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YESTERDAY, WE STARTED gleaning tidbits from BBC World Service’s “The Forum” and its September 16, 2021, presentation of “Algorithms: From the Ancients to the Internet.” For this forum, the BBC’s Bridget Kendall assembled a trio of specialists, Dr. Ramesh Srinivasen, Dr. Aurélie Jean, and Professor Emeritus Ian Stewart.

Yesterday’s Part 1 concluded with discussion of the greedy algorithm, which seeks local, as opposed to global, solutions. Today we learn about the bubble sort algorithm and how a wealth of data and powerful computers are encouraging another approach: brute force.

Pair-wise Solutions. A bubble sort algorithm is related to locally-acting greedy approaches, in that it compares adjacent elements, leaves them alone if appropriate, or swaps them if they’re in the wrong order. Iteration follows. 

Visualization of a bubble sort, progressing from left to right. Image by Pmdumuid at Wikipedia

Professor Stewart leads Bridget through a sorting of six playing cards, randomly selected 5, 3, 6, 4, ace, 2: “Look at the first pair; are they in the right order? No, so swap them around. Then look at the [new] second pair, 5,6. Are they in the right order? Yes. Then move on to the next pair, 6,4,” and so on through the list. Take the new order and reapply. Then repeat until the entire set meets the correct criterion. 

“It’s called the bubble sort,” Professor Stewart says, “because the biggest number bubbles its way through until it gets to the top and, once it’s there  it just sits there. And then you do it again and again.”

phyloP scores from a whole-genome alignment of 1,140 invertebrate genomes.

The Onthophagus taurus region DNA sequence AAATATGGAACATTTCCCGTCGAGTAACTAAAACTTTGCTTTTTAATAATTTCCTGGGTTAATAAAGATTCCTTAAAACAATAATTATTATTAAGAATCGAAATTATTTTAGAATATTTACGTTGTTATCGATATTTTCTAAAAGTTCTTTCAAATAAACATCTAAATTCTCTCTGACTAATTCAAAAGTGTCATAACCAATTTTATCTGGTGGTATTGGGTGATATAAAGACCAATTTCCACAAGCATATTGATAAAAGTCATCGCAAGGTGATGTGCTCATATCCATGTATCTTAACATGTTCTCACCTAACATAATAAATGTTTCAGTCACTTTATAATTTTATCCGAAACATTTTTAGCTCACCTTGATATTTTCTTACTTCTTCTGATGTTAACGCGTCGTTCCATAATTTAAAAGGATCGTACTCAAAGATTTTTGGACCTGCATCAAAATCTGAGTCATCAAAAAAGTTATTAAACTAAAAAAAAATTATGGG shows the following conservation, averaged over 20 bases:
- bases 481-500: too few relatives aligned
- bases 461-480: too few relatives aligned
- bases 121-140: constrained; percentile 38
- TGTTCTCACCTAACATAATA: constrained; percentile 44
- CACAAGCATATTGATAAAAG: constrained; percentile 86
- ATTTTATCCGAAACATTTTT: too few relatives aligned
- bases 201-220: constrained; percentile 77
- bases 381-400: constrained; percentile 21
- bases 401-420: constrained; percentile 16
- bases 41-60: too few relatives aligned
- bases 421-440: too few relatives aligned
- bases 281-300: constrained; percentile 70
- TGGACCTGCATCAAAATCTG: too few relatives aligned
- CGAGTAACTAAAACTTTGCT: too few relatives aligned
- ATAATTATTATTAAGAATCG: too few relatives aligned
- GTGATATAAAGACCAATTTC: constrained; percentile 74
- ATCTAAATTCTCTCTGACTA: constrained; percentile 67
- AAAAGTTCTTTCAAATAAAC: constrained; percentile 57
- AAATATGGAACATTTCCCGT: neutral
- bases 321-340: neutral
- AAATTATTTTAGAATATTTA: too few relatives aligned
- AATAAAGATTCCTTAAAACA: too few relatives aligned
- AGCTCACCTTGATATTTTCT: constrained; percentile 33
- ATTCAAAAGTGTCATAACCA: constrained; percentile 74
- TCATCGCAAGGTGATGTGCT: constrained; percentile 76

Unlike more efficient sorting algorithms, the bubble sort’s chief disadvantage is its redundancy.

Brute-force Algorithms. In a sense, the other extreme to greedy and bubble sort are the brute-force algorithms. Wikipedia writes that brute force “consists of systematically enumerating all possible candidates for the solution and checking whether each candidate satisfies the problem’s statement.”

A brute-force example. Image by Bhanu Parashar from

A brute-force search gets the job done—eventually. However, solution domains may be so large that this approach is impractical.

Data-Rich, Computer-Rich. On the other hand, technology has evolved to be compatible with brute-force algorithms. Our society is data-rich, even, some say, to our own detriment. And our computers have grown larger and quicker. 

A.I. Meets Al’Khwarizmi. Both of these trends are enhancing Artificial Intelligence and machine learning. “Yes,” Professor Stewart says, “this has had some very important applications in things like language translation,  and a very recent one is protein folding. This is very, very important for all sorts of medical and other applications, and there have been some spectacular advances using these deep networks.” 

Fooling the Machine. “But,” Professor Stewart notes, “it’s also possible to fool these networks if you really want to.” He mentions the cat/guacamole recognition problem cited here at SimanaitisSays. 

Twin tabbies? Not quite.

Also Dr. Jean notes that diversity of data is necessary to avoid biased machine learning, as exemplified by studies revealing flawed recognition of people of color. 

A Digital Bill of Rights. Bridget asks Dr. Srinivasen whether we need algorithmic oversight.  “Absolutely we do,” he says, “Especially algorithms that are going to scale to large numbers of users. I have written a few pieces for the mainstream media calling for what I call a Digital Bill of Rights. I’ve been working on policy issues around these themes. So we need disclosure and transparency around data being collected. We need to know what algorithms are being used to influence what we see.”

Excellent food for thought. I thank Bridget for bringing these specialists together for a most interesting Forum. ds 

© Dennis Simanaitis,, 2021

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